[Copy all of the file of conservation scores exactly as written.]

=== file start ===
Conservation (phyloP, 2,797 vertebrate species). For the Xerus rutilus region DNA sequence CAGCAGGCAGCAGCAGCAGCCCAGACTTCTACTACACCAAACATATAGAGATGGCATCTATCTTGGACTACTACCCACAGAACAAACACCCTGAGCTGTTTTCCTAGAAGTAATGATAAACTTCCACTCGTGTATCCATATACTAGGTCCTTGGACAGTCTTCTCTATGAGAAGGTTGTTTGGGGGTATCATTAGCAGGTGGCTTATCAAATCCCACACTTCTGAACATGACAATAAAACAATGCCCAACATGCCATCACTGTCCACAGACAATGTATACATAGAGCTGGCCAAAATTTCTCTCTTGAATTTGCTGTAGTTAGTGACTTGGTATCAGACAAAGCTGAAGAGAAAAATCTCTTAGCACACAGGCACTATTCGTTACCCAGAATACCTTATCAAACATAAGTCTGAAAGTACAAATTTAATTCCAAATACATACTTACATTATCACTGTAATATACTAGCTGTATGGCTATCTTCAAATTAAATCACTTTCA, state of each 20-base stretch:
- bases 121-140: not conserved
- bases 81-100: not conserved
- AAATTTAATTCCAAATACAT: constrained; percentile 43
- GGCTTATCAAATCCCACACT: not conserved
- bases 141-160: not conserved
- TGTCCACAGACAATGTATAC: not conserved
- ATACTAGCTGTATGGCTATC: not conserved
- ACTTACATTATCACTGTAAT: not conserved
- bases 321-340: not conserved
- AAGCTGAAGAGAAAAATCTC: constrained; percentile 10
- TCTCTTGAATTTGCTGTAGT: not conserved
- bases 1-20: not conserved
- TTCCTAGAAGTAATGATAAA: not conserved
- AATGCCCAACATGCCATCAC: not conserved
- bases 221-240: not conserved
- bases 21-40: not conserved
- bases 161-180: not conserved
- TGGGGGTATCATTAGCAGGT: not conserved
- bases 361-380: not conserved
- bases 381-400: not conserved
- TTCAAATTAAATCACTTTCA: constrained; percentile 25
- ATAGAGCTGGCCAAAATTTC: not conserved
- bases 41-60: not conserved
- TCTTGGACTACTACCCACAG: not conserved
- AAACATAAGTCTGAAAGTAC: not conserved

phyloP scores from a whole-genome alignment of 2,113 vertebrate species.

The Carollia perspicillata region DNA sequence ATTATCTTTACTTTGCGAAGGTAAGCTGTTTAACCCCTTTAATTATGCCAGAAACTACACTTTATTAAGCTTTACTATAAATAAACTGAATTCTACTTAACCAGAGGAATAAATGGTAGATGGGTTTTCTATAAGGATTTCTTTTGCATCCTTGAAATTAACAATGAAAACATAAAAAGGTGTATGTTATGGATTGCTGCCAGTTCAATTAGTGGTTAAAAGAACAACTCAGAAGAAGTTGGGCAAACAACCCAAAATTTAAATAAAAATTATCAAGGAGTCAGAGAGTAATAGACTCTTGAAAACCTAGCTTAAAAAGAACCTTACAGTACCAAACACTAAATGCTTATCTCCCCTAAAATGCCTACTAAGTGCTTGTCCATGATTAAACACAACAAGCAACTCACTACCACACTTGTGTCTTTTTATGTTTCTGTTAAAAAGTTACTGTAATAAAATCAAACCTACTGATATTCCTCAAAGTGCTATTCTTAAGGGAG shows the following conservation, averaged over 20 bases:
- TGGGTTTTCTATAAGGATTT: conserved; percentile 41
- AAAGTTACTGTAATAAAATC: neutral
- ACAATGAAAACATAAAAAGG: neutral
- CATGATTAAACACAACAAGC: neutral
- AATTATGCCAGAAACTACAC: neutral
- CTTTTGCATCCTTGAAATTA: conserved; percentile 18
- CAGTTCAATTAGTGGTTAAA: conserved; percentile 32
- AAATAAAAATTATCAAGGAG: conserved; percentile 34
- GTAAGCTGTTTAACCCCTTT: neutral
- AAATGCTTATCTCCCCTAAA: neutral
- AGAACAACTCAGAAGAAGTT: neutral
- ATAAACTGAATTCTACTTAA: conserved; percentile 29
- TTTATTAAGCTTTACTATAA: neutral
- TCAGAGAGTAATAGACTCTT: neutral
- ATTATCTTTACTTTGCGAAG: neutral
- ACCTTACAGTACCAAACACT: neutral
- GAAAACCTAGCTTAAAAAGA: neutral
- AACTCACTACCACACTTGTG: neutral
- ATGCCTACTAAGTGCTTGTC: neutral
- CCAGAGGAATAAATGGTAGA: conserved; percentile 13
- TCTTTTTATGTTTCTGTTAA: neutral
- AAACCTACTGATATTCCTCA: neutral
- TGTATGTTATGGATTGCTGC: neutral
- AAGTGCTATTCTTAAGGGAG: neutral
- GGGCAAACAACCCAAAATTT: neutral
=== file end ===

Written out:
Conservation (phyloP, 2,797 vertebrate species). For the Xerus rutilus region DNA sequence CAGCAGGCAGCAGCAGCAGCCCAGACTTCTACTACACCAAACATATAGAGATGGCATCTATCTTGGACTACTACCCACAGAACAAACACCCTGAGCTGTTTTCCTAGAAGTAATGATAAACTTCCACTCGTGTATCCATATACTAGGTCCTTGGACAGTCTTCTCTATGAGAAGGTTGTTTGGGGGTATCATTAGCAGGTGGCTTATCAAATCCCACACTTCTGAACATGACAATAAAACAATGCCCAACATGCCATCACTGTCCACAGACAATGTATACATAGAGCTGGCCAAAATTTCTCTCTTGAATTTGCTGTAGTTAGTGACTTGGTATCAGACAAAGCTGAAGAGAAAAATCTCTTAGCACACAGGCACTATTCGTTACCCAGAATACCTTATCAAACATAAGTCTGAAAGTACAAATTTAATTCCAAATACATACTTACATTATCACTGTAATATACTAGCTGTATGGCTATCTTCAAATTAAATCACTTTCA, state of each 20-base stretch:
- bases 121-140: not conserved
- bases 81-100: not conserved
- AAATTTAATTCCAAATACAT: constrained; percentile 43
- GGCTTATCAAATCCCACACT: not conserved
- bases 141-160: not conserved
- TGTCCACAGACAATGTATAC: not conserved
- ATACTAGCTGTATGGCTATC: not conserved
- ACTTACATTATCACTGTAAT: not conserved
- bases 321-340: not conserved
- AAGCTGAAGAGAAAAATCTC: constrained; percentile 10
- TCTCTTGAATTTGCTGTAGT: not conserved
- bases 1-20: not conserved
- TTCCTAGAAGTAATGATAAA: not conserved
- AATGCCCAACATGCCATCAC: not conserved
- bases 221-240: not conserved
- bases 21-40: not conserved
- bases 161-180: not conserved
- TGGGGGTATCATTAGCAGGT: not conserved
- bases 361-380: not conserved
- bases 381-400: not conserved
- TTCAAATTAAATCACTTTCA: constrained; percentile 25
- ATAGAGCTGGCCAAAATTTC: not conserved
- bases 41-60: not conserved
- TCTTGGACTACTACCCACAG: not conserved
- AAACATAAGTCTGAAAGTAC: not conserved

phyloP scores from a whole-genome alignment of 2,113 vertebrate species.

The Carollia perspicillata region DNA sequence ATTATCTTTACTTTGCGAAGGTAAGCTGTTTAACCCCTTTAATTATGCCAGAAACTACACTTTATTAAGCTTTACTATAAATAAACTGAATTCTACTTAACCAGAGGAATAAATGGTAGATGGGTTTTCTATAAGGATTTCTTTTGCATCCTTGAAATTAACAATGAAAACATAAAAAGGTGTATGTTATGGATTGCTGCCAGTTCAATTAGTGGTTAAAAGAACAACTCAGAAGAAGTTGGGCAAACAACCCAAAATTTAAATAAAAATTATCAAGGAGTCAGAGAGTAATAGACTCTTGAAAACCTAGCTTAAAAAGAACCTTACAGTACCAAACACTAAATGCTTATCTCCCCTAAAATGCCTACTAAGTGCTTGTCCATGATTAAACACAACAAGCAACTCACTACCACACTTGTGTCTTTTTATGTTTCTGTTAAAAAGTTACTGTAATAAAATCAAACCTACTGATATTCCTCAAAGTGCTATTCTTAAGGGAG shows the following conservation, averaged over 20 bases:
- TGGGTTTTCTATAAGGATTT: conserved; percentile 41
- AAAGTTACTGTAATAAAATC: neutral
- ACAATGAAAACATAAAAAGG: neutral
- CATGATTAAACACAACAAGC: neutral
- AATTATGCCAGAAACTACAC: neutral
- CTTTTGCATCCTTGAAATTA: conserved; percentile 18
- CAGTTCAATTAGTGGTTAAA: conserved; percentile 32
- AAATAAAAATTATCAAGGAG: conserved; percentile 34
- GTAAGCTGTTTAACCCCTTT: neutral
- AAATGCTTATCTCCCCTAAA: neutral
- AGAACAACTCAGAAGAAGTT: neutral
- ATAAACTGAATTCTACTTAA: conserved; percentile 29
- TTTATTAAGCTTTACTATAA: neutral
- TCAGAGAGTAATAGACTCTT: neutral
- ATTATCTTTACTTTGCGAAG: neutral
- ACCTTACAGTACCAAACACT: neutral
- GAAAACCTAGCTTAAAAAGA: neutral
- AACTCACTACCACACTTGTG: neutral
- ATGCCTACTAAGTGCTTGTC: neutral
- CCAGAGGAATAAATGGTAGA: conserved; percentile 13
- TCTTTTTATGTTTCTGTTAA: neutral
- AAACCTACTGATATTCCTCA: neutral
- TGTATGTTATGGATTGCTGC: neutral
- AAGTGCTATTCTTAAGGGAG: neutral
- GGGCAAACAACCCAAAATTT: neutral